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Watchlist (Anglais) MP3 CD – 1 janvier 2010


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MP3 CD, 1 janvier 2010
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Présentation de l'éditeur

Watchlist is a unique collaboration by twenty-one of the world's greatest thriller writers including Lee Child, Joseph Finder, David Hewson, S.J. Rozan, Lisa Scottoline, and Jeffery Deaver, who conceived the characters and set the plot in motion; In turn, the other authors each wrote a chapter and Deaver then completed what he started, bringing each novel to its startling conclusion. --Ce texte fait référence à une édition épuisée ou non disponible de ce titre.

Biographie de l'auteur

International Thriller Writers, Inc. (ITW) was founded in 2004 and is the largest group of thriller writers in the world, representing over two billion books in print, with over one hundred New York Times bestselling authors on its roster. ITW is an innovator in creating unusual marketing opportunities to promote its author's books and expand the reach of the genre. Founded by Gayle Lynds and David Morrell, the board of directors has included such luminaries as Lee Child, Tess Gerritsen, James Rollins, Jon Land, Carla Neggers, MJ Rose, Douglas Preston, and David Dun. ITW's first anthology, the bestselling Thriller, edited by James Patterson, has sold over 150,000 copies. Contributors Include: Jeffery Deaver, Linda Barnes, Brett Battles, Lee Child, David Corbett, Joseph Finder, Jim Fusilli, John Gilstrap, James Grady, David Hewson, David Liss, Gayle Lynds, John Ramsey Miller, P.J. Parrish, Ralph Pezzullo, MJ Rose, S.J. Rozan, Lisa Scottoline, Jenny Siler, Erica Spindler, Peter Spiegelman. --Ce texte fait référence à une édition épuisée ou non disponible de ce titre.



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Amazon.com: 26 commentaires
37 internautes sur 39 ont trouvé ce commentaire utile 
Non-Stop Action 17 mars 2010
Par Sam Sattler - Publié sur Amazon.com
Format: Relié
The two "serial thrillers" offered in "Watchlist" are the product of the collaborative effort of 22 of the finest thriller writers in the world. Among the authors participating in the project are: Linda Barnes, Lee Child, Lisa Scottoline, Erica Spindler, David Hewson and Jeffrey Deaver (who created the basic characters and wrote the first and last chapters of the two novels). "The Chopin Manuscript" was first offered as an audio book and was named 2008 Audio Book of the year by the Audio Publisher's Association. Its follow-up, "The Copper Bracelet," throws several of the same characters into a new adventure some two years after the conclusion of the first book.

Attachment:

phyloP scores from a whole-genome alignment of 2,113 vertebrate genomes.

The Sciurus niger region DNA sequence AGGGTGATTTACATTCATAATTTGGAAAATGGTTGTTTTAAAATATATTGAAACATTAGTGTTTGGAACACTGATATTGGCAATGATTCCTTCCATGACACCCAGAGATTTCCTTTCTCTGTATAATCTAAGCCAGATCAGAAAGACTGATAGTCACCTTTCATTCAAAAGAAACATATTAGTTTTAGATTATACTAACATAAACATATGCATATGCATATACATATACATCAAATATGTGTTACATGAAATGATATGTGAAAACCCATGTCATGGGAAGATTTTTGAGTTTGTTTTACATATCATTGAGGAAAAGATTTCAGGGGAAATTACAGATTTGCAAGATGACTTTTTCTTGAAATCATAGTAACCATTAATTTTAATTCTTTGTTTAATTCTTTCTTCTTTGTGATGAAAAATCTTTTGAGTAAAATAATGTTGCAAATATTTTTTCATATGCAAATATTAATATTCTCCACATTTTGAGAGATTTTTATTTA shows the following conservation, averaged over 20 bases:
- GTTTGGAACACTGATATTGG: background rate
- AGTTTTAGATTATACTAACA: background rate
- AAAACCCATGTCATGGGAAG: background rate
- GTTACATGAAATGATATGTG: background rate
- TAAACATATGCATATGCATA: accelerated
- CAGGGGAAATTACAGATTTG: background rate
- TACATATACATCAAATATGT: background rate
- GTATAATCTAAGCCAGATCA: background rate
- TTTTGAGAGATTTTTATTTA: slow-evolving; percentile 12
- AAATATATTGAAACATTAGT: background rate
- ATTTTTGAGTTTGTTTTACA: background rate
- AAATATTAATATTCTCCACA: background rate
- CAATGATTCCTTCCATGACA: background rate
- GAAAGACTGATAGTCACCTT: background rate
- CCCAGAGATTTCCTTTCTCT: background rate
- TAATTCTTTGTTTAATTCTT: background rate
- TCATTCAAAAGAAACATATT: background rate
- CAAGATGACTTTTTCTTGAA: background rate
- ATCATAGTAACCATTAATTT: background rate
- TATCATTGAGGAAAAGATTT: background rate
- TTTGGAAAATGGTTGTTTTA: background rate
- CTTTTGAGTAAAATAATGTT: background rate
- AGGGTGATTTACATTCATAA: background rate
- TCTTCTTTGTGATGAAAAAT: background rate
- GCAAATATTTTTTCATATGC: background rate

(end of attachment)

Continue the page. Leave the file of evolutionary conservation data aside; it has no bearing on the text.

And as bad as "The Chopin Manuscript" is, "The Copper Bracelet" is equally as good.

The two books have much in common but one gets the sense that the authors did not really hit their stride with the concept until the second book. "The Chopin Manuscript" reads less like a cohesive novel than it does a competition among its 15 writers to ensure that their individual chapters contain more outlandish action than the chapter immediately preceding theirs. So little time is spent on character development that the rapid-fire adventure seems to be happening to cartoon characters rather than to real people - and the constant losing-and-regaining of the upper hand plus last second rescues of main characters will test the patience of readers.

"The Copper Bracelet," authored by 9 of the first book's 15 writers, plus 7 new ones, spends more time developing characters and explaining their motivations. As a result, although much of the action in this second book is every bit as wild as that in the first, readers will find it easier to suspend their disbelief because of the emotional attachment they will feel toward this story's characters, hero and villain, alike.

Harold Middleton, a former military intelligence officer who has more recently functioned as a war-crimes investigator, is the main character in both books. Other recurring characters include Middleton's daughter Charlotte, a talented young Polish violinist called Felicia Kaminski, and several members of what Middleton calls The Volunteers, a small group of trusted colleagues who help him in his investigations and who are willing to share the violence directed their way by those wanting to stop their snooping. The collection's finer villains, in particular, Devras Sikari, his son Archer, and their female accomplice, Jana, are reserved for the second book.